How to Lend Money on Private Mortgages
Lending money on private mortgages can generate multiple types of income. Private investors or lenders can finance mortgages primarily through two different means. The first is simply via a direct private loan, while the other is through a responsible entity like a bank or a mortgage group. Of course, a private investor makes money on a loan from individuals who wish to borrow money and are willing to pay a premium in the form of interest for the privilege. Private mortgage lenders, therefore, are in essence business owners. The number one thing that an individual considering investment in private mortgages should do is examine the value of the property in question. You should not make an offer on a property without knowing exactly what it is worth, and estimating the potential rate of return on the investment. You should never lend money on a property with an undetermined value. That is why it is important to always have a proper third-party real estate evaluation performed for the properties in question. Hire a real estate assessor with experience and a solid reputation -- preferably one who is familiar with the type of property being assessed.
Institutional private lenders can also offer individuals private mortgages. As mentioned previously, all mortgage lenders are divided into two categories. Some lenders are financed through a direct mortgage entity, while others simply lend money directly. Lenders who decide to lend directly are totally unregulated; in other words, they do not need a license in order to lend money.
However, lenders who lend through a responsible entity -- such as a private mortgage bank, for example -- are subject to regulations that are generally put into place by the lending authority for that lender's nation. Details can vary from country to country, but in most cases this regulating authority will state that if there are any complaints about the mortgage or if the investor defaults on the mortgage itself, they will not pay anything to you for at least 18 months. Obviously, this can be a significant risk for you as a private mortgage lender, since you can find yourself unable to access your money for at least that much time if you are stuck with a problem borrower. Nevertheless, you will need to abide by these types of rules that apply to institutional lending. Nonetheless, it can still be a good strategy for some since those who fear bearing the total weight of the loan guarantee themselves may appreciate having some assistance from these regulating authorities -- slow to act though they may be.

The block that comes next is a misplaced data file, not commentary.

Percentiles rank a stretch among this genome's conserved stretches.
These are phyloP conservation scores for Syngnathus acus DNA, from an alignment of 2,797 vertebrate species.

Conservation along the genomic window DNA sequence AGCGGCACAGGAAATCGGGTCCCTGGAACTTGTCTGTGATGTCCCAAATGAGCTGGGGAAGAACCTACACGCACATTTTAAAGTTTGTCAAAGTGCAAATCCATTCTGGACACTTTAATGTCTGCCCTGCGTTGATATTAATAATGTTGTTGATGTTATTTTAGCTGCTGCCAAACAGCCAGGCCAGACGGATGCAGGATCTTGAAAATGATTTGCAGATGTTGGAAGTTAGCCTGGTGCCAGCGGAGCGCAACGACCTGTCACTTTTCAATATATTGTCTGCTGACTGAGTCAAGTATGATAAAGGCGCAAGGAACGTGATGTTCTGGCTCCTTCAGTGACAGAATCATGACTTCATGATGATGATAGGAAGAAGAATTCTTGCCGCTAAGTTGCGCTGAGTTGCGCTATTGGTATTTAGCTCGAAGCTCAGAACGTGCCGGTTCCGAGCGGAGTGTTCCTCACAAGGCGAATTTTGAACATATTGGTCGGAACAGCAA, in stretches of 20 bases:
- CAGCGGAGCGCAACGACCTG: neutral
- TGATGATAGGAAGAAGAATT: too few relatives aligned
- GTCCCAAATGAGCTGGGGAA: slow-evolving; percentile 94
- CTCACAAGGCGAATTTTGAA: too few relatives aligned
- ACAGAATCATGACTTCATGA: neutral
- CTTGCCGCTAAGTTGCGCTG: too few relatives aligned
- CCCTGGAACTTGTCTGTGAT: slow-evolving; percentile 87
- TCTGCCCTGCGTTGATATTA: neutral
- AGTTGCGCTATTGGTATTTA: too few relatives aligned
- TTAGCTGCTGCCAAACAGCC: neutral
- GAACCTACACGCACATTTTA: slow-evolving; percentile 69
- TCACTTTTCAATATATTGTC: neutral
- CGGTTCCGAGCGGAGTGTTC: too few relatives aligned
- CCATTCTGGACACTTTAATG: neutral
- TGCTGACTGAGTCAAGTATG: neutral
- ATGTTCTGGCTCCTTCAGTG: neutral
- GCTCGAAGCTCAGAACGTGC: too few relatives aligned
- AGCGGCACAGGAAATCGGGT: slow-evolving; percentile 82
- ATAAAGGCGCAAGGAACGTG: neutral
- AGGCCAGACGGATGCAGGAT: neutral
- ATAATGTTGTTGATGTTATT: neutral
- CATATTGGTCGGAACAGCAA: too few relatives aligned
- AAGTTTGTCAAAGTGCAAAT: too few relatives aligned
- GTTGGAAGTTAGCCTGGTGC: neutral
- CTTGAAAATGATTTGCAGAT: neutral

Another potential advantage of this type of setup for a private lender is that being part of a responsible entity may give you the option to partner with others when lending money. Joining what is, in effect, a group of venture capitalists can also help remove some of the potential risk of setting up a private lending deal by yourself. Of course, it is still up to you to decide how you want to proceed. There are advantages and disadvantages to both of these types of private mortgage loans -- both in terms of risk and in terms of potential reward. Therefore, only you can make the final decision about which sort of investor you want to be. Do your homework first before deciding on an investment strategy to follow.
In some cases, of course, individuals interested in borrowing money may be nervous about the possibility of working with a lending authority or mortgage brokerage company. In particular, those who are unfamiliar with how private lending works may feel that they have more security when working with an ordinary mortgage brokerage firm than they do when working with a private lender. However, there are plenty of individuals who are just as inclined to work with a private individual as they are with a brokerage firm -- depending on your investment strategy, perhaps even more so in some cases -- and finding these individuals is often not particularly difficult. There are always people who want to finance different economic projects and are looking for a source of available capital. It is simply up to them to determine how they wish to go about acquiring it.
As a lender, one of your first priorities before offering a private mortgage is to locate a qualified attorney. Of course, you will want to ensure that you find a lawyer who is well regarded in the business and financial communities. Each country will have one or more databases that you can access to help you find the type of lawyers who are experienced in the unique pitfalls and issues that relate to the mortgage lending industry. They should already be knowledgeable about the private mortgage industry and experienced with any relevant legal issues and should have positive results from any prior cases they have handled involving private lending. Your lawyer should also be able to point out any potential problems with the agreements you present to them to review on your behalf ahead of time. That being said, it is up to you to do your homework on your broker, your borrower, the property and any individuals you may consider lending money to, since you are the ultimate guarantor for any monies being lent out.